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Thursday, 10 October, 2002, 08:41 GMT 09:41 UK
Signing off from the seaside

As he retires after a distinguished career with the BBC, Nicholas Jones looks back at the highs and lows of 30 years of reporting on the annual political party conferences.
For a political groupie like myself, nothing can quite match the impact of a thunderous political speech or an electrifying moment on the fringe.

Attending party conferences has been an integral part of my life since the late 1960s, and perhaps not surprisingly I have my own hit list of the not-to-be-missed events which I have witnessed.


News output on television and radio from those early conferences was a fraction of what it is today

For an emotional high, I would probably choose Margaret Thatcher's first conference speech as party leader in 1975.

Her election as the first woman to lead a major political party broke the mould of British politics.

Inevitably her first address to the party faithful was a tense moment and there was a palpable sense of relief when she delivered a competent performance and showed a commanding grasp of the path she wanted the Conservatives to follow.

Three years later it was Jim Callaghan's speech to the annual TUC congress in Brighton which provided the seminal moment of the conference circuit and paved the way for his defeat by Mrs Thatcher.

The TUC had expected the prime minister to use his address to announce the date of an October general election.

Instead he teased the delegates by singing a Marie Lloyd ditty: "There was I, waiting at the church..."

Defensive

By ignoring union warnings about looming industrial confrontation, Callaghan ended up making a tactical mistake.

Thatcher: First conference speech was tense moment
By the time he finally went to the country in May 1979, the Labour government had been blown off course by the "winter of discontent".

A year later, facing a deepening recession and rising unemployment, Mrs Thatcher was on the defensive.

But she was ready with an unforgettable line which was to enter political folklore: "For those waiting with bated breath for that favourite media catchphrase, the U-turn, I have only one thing to say. You turn if you want to. The lady's not for turning."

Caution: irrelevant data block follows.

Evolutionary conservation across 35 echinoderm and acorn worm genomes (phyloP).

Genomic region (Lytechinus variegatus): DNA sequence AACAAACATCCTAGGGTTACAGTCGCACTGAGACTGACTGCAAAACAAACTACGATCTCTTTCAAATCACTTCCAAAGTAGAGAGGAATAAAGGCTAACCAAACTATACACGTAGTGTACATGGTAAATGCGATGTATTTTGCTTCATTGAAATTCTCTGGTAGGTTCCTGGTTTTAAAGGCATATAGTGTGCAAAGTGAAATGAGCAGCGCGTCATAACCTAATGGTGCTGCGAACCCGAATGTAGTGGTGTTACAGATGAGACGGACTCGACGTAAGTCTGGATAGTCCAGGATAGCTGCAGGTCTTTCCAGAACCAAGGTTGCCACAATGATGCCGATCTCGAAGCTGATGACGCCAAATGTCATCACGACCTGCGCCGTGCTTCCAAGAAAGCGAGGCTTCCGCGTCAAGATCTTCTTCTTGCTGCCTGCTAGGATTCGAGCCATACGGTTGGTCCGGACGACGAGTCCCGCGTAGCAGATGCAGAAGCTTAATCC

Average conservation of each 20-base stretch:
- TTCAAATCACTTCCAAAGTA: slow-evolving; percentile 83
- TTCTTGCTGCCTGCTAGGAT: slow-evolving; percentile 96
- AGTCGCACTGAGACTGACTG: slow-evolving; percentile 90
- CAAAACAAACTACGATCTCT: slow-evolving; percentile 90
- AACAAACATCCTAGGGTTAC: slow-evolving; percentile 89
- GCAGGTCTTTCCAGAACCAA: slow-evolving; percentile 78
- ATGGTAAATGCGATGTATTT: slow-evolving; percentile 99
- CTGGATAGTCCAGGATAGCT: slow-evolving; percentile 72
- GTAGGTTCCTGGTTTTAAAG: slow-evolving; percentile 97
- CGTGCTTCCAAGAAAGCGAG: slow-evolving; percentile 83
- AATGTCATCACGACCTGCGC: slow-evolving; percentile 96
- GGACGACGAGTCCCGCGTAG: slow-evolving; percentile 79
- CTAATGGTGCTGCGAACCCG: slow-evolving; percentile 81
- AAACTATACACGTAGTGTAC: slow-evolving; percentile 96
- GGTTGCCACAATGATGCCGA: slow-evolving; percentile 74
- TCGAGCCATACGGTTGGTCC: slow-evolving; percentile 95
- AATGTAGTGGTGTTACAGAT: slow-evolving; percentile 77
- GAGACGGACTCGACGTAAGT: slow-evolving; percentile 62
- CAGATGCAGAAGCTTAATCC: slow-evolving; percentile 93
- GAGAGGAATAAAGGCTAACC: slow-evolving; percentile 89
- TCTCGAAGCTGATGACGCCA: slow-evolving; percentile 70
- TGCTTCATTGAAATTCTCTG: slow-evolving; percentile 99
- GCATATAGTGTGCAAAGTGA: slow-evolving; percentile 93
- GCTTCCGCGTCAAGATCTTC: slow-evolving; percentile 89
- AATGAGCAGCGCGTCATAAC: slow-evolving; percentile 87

News output on television and radio from those early conferences was a fraction of what it is today.

Primitive

There was no breakfast television and none of the non-stop news services like BBC News 24 or Radio 5 Live.

Callaghan: Tactical mistake
When I first started attending conferences in the late 1960s I was a parliamentary reporter for The Times and a fast shorthand note was essential.

Conditions were quite primitive. We used to sit at trestle tables just below the platform.

Usually all that separated us from the politicians was a bank of flowers supplied by the local parks department.

Now reporters are out of sight, banished to the wings as the political parties are determined to show off their high-tech sets to maximum advantage.

Demands

Live television coverage is a critical factor in the timing of speeches and no opportunity is missed.


In the 1990s we watched the blood letting among the Tory hierarchy as the eurosceptics took on the pro-Europeans

Last year, within an hour and a half of the attack on the twin towers of the World Trade Centre, Tony Blair addressed TUC delegates from the very same platform used 22 years earlier by Jim Callaghan.

No other western prime minister or president had developed a better understanding of the demands of the electronic news media and Blair seized his moment.

From the Brighton conference centre, he spoke directly to a global audience of unprecedented proportions and became the first world leader to speak coherently and with real authority about the dangers which mass terrorism posed to democratic nations.

The conference fringe has provided some electrifying moments. In the late 1980s every reporter wanted a seat for speeches by Michael Heseltine.

Defeats

We were always waiting to see whether he was about to mount a challenge for the leadership of the Conservative Party; in the 1990s we watched the blood letting among the Tory hierarchy as the eurosceptics took on the pro-Europeans.


The Conservatives do seem to be emerging from the dark days of despair after being annihilated at two general elections

So what of this year's conferences? The contrast between Labour's gathering in Blackpool and the Conservatives' conference in Bournemouth could not have been sharper.

Blair suffered three rare defeats on the private finance initiative for the public services.

Iain Duncan Smith faced no such embarrassments: Conservative conferences are now a vote-free zone as there are not even any resolutions.

But it has been the most well disciplined Tory conference for a decade. And that perhaps is an important pointer to the future: the Conservatives do seem to be emerging from the dark days of despair after being annihilated at two general elections.


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